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Chile Peppers / Hot Peppers

A chile pepper refers to any of the many species and cultivars of hot peppers in the family of nightshade. Most of them are native to the United States and Mexico. Yet, they all thrive in warm climates around the world. The most common cultivar of chili peppers is the Capsicum annuum, which includes jalapeño, serrano, cayenne, and Thai chile peppers. However, the cultivar Capsicum chinense contains the hottest peppers around. This includes the number one hottest pepper in the world, Carolina Reaper, along with habanero, ghost chili, or bhut jolokia. Another cultivar is the Capsicum frutescens, which includes the famous tabasco, peri-peri, and some of the pepperoncini peppers. 

Nevertheless, chile peppers can be eaten raw, cooked, dried, or smoked. They are an essential ingredient in chili powders, hot sauces, and any meals that require heat. And speaking of heat, chile peppers can provide as much as 2.2 million Scoville units. The substances that give peppers their heat are called capsaicin, while the related compounds are known as capsaicinoids.

Most of these fruits have been in existence since 7,500 BC. As a matter of fact, they are one of the oldest crops in the United States, especially in Central and South America. The Mexico-origin varieties trace back to about 60 centuries ago. 

Classification Information:
Kingdom: Plantae
Order: Solanales
Family: Solanaceae (Nightshade)
Genus: Capsicum (Pepper)
Species: Varied
Binomial Name: Varied

Chile Pepper Trivia

  • Explorer Christopher Columbus, along with his troops, were the first Europeans to encounter the genus. They call them “peppers” in reference to the spicy Piper genus that we commonly know as peppercorns.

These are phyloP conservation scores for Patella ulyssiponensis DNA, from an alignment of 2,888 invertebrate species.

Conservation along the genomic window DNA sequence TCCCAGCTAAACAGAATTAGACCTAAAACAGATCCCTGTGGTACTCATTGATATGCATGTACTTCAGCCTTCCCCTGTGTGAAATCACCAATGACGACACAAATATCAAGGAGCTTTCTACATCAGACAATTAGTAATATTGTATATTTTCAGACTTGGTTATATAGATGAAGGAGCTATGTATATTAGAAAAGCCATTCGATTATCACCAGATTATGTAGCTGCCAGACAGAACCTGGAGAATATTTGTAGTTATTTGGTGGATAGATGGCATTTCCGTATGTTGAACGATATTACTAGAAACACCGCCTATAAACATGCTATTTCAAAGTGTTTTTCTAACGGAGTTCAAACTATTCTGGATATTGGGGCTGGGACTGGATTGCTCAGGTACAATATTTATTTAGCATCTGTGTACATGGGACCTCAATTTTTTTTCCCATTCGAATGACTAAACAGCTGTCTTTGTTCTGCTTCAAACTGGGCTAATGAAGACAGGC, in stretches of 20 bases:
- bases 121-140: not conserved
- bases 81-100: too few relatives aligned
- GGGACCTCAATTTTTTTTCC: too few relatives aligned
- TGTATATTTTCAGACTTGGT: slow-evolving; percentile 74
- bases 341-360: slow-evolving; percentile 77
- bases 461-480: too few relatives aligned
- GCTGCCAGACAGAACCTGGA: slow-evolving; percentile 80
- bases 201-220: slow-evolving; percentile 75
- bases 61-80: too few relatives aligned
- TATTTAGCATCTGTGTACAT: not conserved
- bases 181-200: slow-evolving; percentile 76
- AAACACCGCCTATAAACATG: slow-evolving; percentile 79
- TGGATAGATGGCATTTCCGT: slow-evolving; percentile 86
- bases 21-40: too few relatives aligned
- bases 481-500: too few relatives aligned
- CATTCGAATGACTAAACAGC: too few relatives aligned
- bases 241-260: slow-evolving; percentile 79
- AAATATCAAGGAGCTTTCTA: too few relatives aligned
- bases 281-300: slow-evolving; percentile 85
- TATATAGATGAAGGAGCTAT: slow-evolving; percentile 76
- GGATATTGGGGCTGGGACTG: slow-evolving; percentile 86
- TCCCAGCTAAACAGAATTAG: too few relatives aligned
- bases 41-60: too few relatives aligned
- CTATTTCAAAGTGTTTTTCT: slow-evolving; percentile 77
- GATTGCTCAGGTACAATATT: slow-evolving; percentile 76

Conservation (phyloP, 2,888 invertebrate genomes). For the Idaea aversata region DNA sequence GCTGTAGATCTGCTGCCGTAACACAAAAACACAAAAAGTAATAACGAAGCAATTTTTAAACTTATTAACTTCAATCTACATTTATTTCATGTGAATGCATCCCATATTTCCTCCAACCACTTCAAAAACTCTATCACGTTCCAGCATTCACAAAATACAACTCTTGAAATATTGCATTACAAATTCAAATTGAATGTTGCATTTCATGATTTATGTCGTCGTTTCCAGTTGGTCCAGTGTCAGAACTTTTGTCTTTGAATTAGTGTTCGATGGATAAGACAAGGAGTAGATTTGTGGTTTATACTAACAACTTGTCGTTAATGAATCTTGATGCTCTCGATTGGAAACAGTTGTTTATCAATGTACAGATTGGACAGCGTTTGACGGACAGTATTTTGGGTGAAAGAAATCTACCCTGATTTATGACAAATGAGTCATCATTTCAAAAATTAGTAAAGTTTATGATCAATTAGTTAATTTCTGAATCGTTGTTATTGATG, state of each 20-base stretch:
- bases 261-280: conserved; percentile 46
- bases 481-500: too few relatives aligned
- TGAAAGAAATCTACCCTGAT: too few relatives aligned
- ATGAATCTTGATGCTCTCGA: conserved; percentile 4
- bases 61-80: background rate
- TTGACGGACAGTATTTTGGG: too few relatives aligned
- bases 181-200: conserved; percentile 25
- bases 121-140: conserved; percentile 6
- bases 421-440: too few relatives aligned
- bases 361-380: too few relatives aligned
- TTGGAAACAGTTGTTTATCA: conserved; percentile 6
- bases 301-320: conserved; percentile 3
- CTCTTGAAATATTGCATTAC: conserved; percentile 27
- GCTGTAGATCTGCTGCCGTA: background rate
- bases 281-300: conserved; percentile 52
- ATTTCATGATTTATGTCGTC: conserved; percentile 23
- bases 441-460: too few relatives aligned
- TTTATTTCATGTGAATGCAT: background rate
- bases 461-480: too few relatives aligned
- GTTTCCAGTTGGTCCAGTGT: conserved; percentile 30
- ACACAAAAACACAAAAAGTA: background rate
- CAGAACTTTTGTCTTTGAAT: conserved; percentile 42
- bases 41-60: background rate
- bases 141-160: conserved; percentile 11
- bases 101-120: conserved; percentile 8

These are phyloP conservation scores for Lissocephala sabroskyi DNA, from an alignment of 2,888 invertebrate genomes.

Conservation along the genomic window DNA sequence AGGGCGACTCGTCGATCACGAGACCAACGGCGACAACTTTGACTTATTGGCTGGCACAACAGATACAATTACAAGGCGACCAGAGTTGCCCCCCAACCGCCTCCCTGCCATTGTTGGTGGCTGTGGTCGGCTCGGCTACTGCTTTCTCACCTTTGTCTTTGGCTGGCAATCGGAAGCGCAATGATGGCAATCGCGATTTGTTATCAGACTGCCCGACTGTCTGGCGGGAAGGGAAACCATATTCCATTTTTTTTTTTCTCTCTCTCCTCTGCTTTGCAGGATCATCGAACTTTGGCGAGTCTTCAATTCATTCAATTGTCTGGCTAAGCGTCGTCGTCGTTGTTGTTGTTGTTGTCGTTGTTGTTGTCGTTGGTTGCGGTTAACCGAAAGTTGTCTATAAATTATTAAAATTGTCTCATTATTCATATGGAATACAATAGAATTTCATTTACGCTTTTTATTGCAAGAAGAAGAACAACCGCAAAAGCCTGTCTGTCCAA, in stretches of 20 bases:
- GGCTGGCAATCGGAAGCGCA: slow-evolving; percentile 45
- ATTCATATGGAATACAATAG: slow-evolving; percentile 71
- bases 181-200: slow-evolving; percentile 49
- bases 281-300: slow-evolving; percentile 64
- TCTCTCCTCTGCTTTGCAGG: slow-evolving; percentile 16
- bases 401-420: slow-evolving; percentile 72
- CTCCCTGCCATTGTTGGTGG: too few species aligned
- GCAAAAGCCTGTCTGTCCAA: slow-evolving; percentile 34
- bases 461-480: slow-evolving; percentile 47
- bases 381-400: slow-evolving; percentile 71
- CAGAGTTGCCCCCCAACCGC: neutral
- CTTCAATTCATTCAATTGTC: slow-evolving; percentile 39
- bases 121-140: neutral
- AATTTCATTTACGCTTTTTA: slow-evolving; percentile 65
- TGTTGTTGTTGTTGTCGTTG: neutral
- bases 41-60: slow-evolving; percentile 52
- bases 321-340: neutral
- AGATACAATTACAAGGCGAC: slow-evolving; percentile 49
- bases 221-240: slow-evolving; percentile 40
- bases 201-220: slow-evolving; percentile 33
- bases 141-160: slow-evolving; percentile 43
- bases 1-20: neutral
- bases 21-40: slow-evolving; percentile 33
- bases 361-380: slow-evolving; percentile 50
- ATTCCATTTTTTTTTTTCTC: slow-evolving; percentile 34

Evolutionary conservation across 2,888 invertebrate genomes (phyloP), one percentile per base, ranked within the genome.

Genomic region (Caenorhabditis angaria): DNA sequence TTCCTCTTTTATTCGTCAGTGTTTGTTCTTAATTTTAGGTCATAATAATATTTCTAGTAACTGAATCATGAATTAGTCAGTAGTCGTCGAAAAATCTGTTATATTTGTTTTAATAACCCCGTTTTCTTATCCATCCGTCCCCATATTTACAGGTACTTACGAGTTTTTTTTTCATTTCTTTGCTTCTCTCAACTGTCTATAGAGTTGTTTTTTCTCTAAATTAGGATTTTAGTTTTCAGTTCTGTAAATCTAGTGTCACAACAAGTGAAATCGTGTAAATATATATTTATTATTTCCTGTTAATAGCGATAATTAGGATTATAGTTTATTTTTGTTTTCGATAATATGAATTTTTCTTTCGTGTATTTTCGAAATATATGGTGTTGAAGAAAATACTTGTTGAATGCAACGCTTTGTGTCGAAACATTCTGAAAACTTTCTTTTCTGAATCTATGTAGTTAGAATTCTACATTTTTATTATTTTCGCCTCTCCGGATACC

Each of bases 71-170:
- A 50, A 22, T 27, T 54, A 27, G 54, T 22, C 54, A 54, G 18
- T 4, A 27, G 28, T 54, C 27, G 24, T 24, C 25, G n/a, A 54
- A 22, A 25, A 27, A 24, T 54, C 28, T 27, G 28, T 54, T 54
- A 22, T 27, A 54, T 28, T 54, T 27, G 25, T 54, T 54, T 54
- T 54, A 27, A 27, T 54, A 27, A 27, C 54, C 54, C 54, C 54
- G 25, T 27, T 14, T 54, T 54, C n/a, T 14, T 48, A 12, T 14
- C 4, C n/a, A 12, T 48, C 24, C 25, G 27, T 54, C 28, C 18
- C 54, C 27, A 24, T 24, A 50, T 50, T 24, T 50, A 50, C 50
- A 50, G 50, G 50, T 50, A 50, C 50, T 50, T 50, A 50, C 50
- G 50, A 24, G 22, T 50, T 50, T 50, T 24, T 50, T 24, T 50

• The Portuguese traders were the ones who introduced the genus in Asia. They promoted its commerce in the routes of the Asian spice trade.
  • Some chile peppers have different names when they’re processed. For example, a dried jalapeño pepper is called chipotle while dried poblano pepper is called ancho chile.

Chile Pepper Buying Guide

Chile peppers come in numerous varieties that offer a wide range of sizes, colors, and flavors. Thus, it could be quite confusing to know which ones are best to buy. Below is a general buying guide to help you get started:

  • The color of chile peppers can be from light to dark green, yellow to bright orange, and red to purple or dark brown. Most peppers start as green on the plant, and they turn to their various colors as they mature. Ripe or matured peppers are sweeter but they’re also spicier.
  • The size of chile peppers can be as short as a quarter inch and as long as 12 inches. Generally speaking, the smaller the pepper, the hotter it is. Still, it varies depending on the variety. But, a common way to test the pepper’s heat is to cut off a small part of the tip and taste it. Peppers get hotter as they get closer to the stem.
  • Most of the pepper’s heat can be determined through its seeds and white membranes. When you see the interior of the chile pepper, you can then decide and control the heat by including or removing these seeds and membranes.
  • When handling hot peppers, especially the interior, avoid touching your eyes. Wearing rubber gloves is also recommended as some of these peppers can bring you to the hospital for burns.
  • When buying hot peppers, it is important to choose the ones that have a firm and glossy skin. Avoid the ones that have soft spots.
  • If possible, buy organic chile peppers. Organic ones might not be as perfectly shaped as the conventional or GMO ones, but they’re sweeter and more nutritious. Not to mention that they’re kinder to the planet too.
  • As always, peppers from farmers’ markets are better than the ones in stores. Here, the products are usually organic and you might be able to get a free taste before you buy them.